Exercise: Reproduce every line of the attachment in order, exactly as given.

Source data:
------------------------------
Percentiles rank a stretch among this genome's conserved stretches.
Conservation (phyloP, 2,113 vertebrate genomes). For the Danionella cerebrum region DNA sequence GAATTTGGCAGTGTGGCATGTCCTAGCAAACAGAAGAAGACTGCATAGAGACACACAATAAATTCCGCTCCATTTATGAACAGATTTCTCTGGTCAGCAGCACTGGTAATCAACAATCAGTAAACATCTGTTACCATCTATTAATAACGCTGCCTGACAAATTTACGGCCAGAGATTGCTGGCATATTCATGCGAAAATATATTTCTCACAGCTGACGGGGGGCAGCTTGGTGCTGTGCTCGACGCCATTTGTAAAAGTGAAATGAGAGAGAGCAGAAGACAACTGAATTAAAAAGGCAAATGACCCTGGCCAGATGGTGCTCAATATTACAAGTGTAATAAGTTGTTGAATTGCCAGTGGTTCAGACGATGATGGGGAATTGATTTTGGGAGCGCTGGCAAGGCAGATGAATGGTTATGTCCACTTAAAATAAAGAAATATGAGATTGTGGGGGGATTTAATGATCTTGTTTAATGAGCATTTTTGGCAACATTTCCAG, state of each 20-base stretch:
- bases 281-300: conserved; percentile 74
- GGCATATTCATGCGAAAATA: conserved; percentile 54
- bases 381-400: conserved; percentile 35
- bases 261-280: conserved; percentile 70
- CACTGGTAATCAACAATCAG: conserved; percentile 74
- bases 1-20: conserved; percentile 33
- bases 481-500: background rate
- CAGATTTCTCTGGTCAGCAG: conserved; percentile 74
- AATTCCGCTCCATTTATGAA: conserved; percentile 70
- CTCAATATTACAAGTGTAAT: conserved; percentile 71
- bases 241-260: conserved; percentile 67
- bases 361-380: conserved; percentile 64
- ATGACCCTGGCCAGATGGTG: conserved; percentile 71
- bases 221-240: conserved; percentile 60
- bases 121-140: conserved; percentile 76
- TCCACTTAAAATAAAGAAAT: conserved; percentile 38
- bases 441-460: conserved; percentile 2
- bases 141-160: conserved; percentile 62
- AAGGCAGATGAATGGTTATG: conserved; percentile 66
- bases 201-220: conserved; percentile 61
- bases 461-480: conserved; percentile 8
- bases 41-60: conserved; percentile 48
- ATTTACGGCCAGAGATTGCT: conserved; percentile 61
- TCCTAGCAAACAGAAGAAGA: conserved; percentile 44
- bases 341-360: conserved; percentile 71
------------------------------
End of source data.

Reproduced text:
Percentiles rank a stretch among this genome's conserved stretches.
Conservation (phyloP, 2,113 vertebrate genomes). For the Danionella cerebrum region DNA sequence GAATTTGGCAGTGTGGCATGTCCTAGCAAACAGAAGAAGACTGCATAGAGACACACAATAAATTCCGCTCCATTTATGAACAGATTTCTCTGGTCAGCAGCACTGGTAATCAACAATCAGTAAACATCTGTTACCATCTATTAATAACGCTGCCTGACAAATTTACGGCCAGAGATTGCTGGCATATTCATGCGAAAATATATTTCTCACAGCTGACGGGGGGCAGCTTGGTGCTGTGCTCGACGCCATTTGTAAAAGTGAAATGAGAGAGAGCAGAAGACAACTGAATTAAAAAGGCAAATGACCCTGGCCAGATGGTGCTCAATATTACAAGTGTAATAAGTTGTTGAATTGCCAGTGGTTCAGACGATGATGGGGAATTGATTTTGGGAGCGCTGGCAAGGCAGATGAATGGTTATGTCCACTTAAAATAAAGAAATATGAGATTGTGGGGGGATTTAATGATCTTGTTTAATGAGCATTTTTGGCAACATTTCCAG, state of each 20-base stretch:
- bases 281-300: conserved; percentile 74
- GGCATATTCATGCGAAAATA: conserved; percentile 54
- bases 381-400: conserved; percentile 35
- bases 261-280: conserved; percentile 70
- CACTGGTAATCAACAATCAG: conserved; percentile 74
- bases 1-20: conserved; percentile 33
- bases 481-500: background rate
- CAGATTTCTCTGGTCAGCAG: conserved; percentile 74
- AATTCCGCTCCATTTATGAA: conserved; percentile 70
- CTCAATATTACAAGTGTAAT: conserved; percentile 71
- bases 241-260: conserved; percentile 67
- bases 361-380: conserved; percentile 64
- ATGACCCTGGCCAGATGGTG: conserved; percentile 71
- bases 221-240: conserved; percentile 60
- bases 121-140: conserved; percentile 76
- TCCACTTAAAATAAAGAAAT: conserved; percentile 38
- bases 441-460: conserved; percentile 2
- bases 141-160: conserved; percentile 62
- AAGGCAGATGAATGGTTATG: conserved; percentile 66
- bases 201-220: conserved; percentile 61
- bases 461-480: conserved; percentile 8
- bases 41-60: conserved; percentile 48
- ATTTACGGCCAGAGATTGCT: conserved; percentile 61
- TCCTAGCAAACAGAAGAAGA: conserved; percentile 44
- bases 341-360: conserved; percentile 71